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Student Homes take the Energy Cup Challenge
When student homes were challenged to reduce energy consumption during the month of March, the high school girls of Edgewater rose to the challenge by turning down the thermostat, unplugging lamps and electronics when not in use, teaming up on loads of laundry, taking shorter showers, and using the gas grill instead of the oven.
By month’s end, they had reduced electricity use by nearly 44 percent -- the biggest reduction among all 23 student homes who joined the challenge. The carbon dioxide emissions they saved is equivalent to emissions from burning 106 gallons of gasoline.
Student home Edgewater achieved their results with a lengthy list of changes. Among them: limiting laundry days and having the girls combine laundry for fewer loads; confined homework and other after-dark activities to certain areas of the home to cut back on lighting; and cut shower times in half. And they also held each other accountable by doing random checks throughout the home to make sure energy wasn’t being used unnecessarily.
The Elementary Division girls of student home Eisenhower have always been energy conscious, so it was difficult to find additional ways to reduce consumption, says Houseparent Craig Cowan.
“We already turn off lights and only run the washer, dryer, and dishwasher when they are full,” Cowan says. “So we had to pay more attention to the little things. We unplugged things when not in use. Did not use alarm clocks in every room. Turned computers off, instead of letting them sleep. Turned refrigerator and milk cooler back a little more. Cooked on the grill when we could.”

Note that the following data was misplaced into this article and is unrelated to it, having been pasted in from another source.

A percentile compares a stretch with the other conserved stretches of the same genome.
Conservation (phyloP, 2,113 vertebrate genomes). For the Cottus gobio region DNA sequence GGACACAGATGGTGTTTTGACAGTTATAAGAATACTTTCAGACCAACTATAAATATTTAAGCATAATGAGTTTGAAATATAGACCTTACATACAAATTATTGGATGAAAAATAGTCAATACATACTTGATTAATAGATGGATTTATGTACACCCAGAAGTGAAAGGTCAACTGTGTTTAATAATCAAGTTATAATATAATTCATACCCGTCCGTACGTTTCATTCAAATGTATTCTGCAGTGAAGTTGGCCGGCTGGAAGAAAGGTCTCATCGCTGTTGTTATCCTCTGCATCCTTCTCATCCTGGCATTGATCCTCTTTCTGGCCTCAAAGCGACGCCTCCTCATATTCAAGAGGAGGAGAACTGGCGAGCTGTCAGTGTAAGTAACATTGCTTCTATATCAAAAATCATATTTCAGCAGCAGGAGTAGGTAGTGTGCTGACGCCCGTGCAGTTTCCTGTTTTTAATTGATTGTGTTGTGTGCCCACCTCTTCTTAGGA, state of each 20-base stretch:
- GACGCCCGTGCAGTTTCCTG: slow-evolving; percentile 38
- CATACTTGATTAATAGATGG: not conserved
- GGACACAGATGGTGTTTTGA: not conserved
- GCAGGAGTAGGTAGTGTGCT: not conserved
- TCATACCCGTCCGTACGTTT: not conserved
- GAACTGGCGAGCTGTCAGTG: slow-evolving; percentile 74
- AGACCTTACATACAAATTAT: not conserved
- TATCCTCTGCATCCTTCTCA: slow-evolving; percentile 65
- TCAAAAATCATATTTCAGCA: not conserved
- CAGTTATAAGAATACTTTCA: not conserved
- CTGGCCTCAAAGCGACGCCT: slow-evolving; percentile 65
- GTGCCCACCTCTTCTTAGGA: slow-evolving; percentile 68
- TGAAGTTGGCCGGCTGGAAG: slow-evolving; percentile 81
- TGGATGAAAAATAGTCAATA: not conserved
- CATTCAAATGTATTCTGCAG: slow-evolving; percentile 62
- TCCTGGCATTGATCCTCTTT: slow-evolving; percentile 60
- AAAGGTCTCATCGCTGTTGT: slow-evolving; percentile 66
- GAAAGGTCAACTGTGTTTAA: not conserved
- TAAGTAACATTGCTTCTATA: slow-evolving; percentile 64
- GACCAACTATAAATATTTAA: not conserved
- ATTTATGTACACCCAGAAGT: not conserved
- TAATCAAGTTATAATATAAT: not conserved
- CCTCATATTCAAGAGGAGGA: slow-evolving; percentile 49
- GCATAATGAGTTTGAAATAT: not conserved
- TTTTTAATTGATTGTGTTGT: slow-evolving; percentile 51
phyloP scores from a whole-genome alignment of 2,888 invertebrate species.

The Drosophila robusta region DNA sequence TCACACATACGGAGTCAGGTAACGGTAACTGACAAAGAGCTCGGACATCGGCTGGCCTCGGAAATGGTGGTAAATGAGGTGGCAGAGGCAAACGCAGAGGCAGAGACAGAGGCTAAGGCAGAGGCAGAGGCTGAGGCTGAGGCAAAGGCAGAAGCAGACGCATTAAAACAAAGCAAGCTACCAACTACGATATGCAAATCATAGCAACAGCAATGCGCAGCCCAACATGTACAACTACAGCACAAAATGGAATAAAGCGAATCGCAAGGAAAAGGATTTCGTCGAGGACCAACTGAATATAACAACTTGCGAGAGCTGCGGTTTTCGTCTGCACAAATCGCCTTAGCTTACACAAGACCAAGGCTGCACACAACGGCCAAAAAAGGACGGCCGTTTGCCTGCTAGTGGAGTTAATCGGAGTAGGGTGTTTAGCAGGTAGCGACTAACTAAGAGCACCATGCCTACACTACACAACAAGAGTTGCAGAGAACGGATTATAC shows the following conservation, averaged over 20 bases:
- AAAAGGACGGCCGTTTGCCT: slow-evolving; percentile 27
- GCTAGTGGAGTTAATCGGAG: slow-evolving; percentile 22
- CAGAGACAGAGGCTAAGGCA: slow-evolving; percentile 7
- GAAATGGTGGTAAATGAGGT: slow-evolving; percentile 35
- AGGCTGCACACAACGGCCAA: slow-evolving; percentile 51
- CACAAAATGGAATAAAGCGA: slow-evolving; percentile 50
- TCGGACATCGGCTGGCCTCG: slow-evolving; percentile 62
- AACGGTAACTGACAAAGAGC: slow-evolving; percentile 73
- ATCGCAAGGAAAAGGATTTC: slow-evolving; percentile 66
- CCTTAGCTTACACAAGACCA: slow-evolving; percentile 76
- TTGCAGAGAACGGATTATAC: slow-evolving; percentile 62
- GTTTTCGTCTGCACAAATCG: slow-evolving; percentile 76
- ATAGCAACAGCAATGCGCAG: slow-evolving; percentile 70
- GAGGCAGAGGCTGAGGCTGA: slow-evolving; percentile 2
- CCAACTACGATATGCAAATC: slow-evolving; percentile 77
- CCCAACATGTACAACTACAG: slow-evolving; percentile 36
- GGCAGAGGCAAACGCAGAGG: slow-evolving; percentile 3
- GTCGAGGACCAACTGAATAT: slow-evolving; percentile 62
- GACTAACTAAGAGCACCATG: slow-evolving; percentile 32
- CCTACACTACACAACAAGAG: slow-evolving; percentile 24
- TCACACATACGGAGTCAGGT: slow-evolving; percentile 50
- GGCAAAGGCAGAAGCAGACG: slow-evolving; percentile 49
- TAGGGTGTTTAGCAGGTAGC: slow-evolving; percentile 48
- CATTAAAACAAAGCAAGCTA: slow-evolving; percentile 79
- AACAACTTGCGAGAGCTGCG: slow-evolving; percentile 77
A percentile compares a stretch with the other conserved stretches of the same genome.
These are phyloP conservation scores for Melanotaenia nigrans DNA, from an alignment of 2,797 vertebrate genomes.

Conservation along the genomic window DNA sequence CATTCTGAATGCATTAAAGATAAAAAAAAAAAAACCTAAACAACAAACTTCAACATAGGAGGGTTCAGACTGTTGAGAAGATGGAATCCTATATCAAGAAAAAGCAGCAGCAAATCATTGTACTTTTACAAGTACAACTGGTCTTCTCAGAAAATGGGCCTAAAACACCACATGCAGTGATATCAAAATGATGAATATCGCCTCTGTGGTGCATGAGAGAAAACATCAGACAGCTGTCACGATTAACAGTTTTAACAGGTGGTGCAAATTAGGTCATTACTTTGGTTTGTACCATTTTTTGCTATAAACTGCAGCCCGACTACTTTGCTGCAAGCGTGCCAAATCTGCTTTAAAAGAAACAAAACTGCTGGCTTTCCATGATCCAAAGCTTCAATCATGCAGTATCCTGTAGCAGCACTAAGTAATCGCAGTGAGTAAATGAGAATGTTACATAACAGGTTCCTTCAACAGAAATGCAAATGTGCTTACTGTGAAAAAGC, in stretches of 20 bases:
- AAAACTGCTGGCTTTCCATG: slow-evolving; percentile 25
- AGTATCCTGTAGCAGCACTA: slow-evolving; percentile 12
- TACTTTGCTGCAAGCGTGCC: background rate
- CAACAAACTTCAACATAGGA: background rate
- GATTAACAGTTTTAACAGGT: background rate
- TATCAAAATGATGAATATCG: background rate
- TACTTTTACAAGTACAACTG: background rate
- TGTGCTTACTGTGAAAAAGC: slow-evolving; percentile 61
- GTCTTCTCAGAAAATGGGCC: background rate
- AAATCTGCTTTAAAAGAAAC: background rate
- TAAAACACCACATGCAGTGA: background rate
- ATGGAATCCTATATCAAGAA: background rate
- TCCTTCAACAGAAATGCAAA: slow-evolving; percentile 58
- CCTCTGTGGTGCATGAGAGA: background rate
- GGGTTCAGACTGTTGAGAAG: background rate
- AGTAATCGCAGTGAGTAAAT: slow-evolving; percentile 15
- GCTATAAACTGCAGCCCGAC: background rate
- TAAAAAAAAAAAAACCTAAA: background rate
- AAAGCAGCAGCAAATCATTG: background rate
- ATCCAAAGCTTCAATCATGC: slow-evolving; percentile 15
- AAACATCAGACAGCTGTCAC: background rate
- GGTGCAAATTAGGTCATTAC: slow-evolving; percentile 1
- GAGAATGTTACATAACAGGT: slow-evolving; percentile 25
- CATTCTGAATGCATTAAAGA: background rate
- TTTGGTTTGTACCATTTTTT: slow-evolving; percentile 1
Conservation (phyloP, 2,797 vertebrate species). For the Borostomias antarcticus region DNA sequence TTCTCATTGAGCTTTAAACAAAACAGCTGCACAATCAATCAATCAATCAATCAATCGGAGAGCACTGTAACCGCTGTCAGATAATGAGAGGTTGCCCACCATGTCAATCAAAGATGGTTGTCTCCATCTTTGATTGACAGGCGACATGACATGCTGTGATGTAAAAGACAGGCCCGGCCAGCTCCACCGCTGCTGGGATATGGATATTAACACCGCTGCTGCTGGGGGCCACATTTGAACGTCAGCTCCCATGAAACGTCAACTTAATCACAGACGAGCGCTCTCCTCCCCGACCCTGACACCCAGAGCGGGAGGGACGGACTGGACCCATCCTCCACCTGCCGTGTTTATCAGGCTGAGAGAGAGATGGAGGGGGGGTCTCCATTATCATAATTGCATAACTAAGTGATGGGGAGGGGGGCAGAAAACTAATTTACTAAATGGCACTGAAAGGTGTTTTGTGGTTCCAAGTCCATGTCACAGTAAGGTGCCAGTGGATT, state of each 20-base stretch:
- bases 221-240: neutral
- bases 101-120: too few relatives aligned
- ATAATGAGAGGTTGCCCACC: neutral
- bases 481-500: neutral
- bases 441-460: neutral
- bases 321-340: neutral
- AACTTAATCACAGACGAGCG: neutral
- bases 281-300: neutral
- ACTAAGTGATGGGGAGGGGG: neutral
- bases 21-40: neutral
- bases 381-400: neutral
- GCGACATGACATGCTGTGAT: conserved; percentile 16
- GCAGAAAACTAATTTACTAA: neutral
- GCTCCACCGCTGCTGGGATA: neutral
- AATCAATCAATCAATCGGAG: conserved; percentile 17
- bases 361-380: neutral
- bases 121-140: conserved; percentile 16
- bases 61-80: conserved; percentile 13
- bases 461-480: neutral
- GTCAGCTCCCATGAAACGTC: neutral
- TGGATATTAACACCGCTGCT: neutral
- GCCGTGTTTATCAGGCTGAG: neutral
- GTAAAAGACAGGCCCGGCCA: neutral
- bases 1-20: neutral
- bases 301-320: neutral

The result: a 7.19 percent reduction in energy use. “I think that shows we were doing a good job before,” Cowan adds. “But the girls had fun with the challenge.”
The Middle Division boys of student home Sherman reduced energy consumption 34.16 percent. Houseparents Brian and Sharon Stalker report that no out-of-the-ordinary measures were taken to achieve the goal. The boys simply became more aware of how and when they used energy and took simple steps, such as turning down the thermostat and turning off lights and electronics when not in use.
In commending the students and houseparents of all participating student homes, Elliott Robinson, MHS vice president of Administration said, “Your conscious efforts to reduce electric consumption during the competition period has resulted in an aggregate reduction of 5,727 kilowatts of energy consumption. In practical terms, you have contributed to the elimination of four metric tons of carbon dioxide from the atmosphere.”
“I hope you agree that the alterations in daily student home routines, other sacrifices, and strategies employed during the competition period were worth the result,” Robinson added. "Learning opportunities demonstrate how even simple changes in our daily lives can have a tremendous impact on our environment.”
Robinson and Plant Operations Manager Jeffrey Tillett presented each winning home with an Energy Cup trophy to mark their achievements.
Student home Edgewater received an Energy Cup trophy from VP of Administration Elliott Robinson in recognition of their environmental stewardship. Plant Operations Manager Jeffrey Tillett (foreground) also was on hand at the trophy presentation.
The boys of student home Sherman with Houseparents Sharon and Brian Stalker, Robinson, and Tillett.
The girls of Eisenhower with Robinson and their trophy.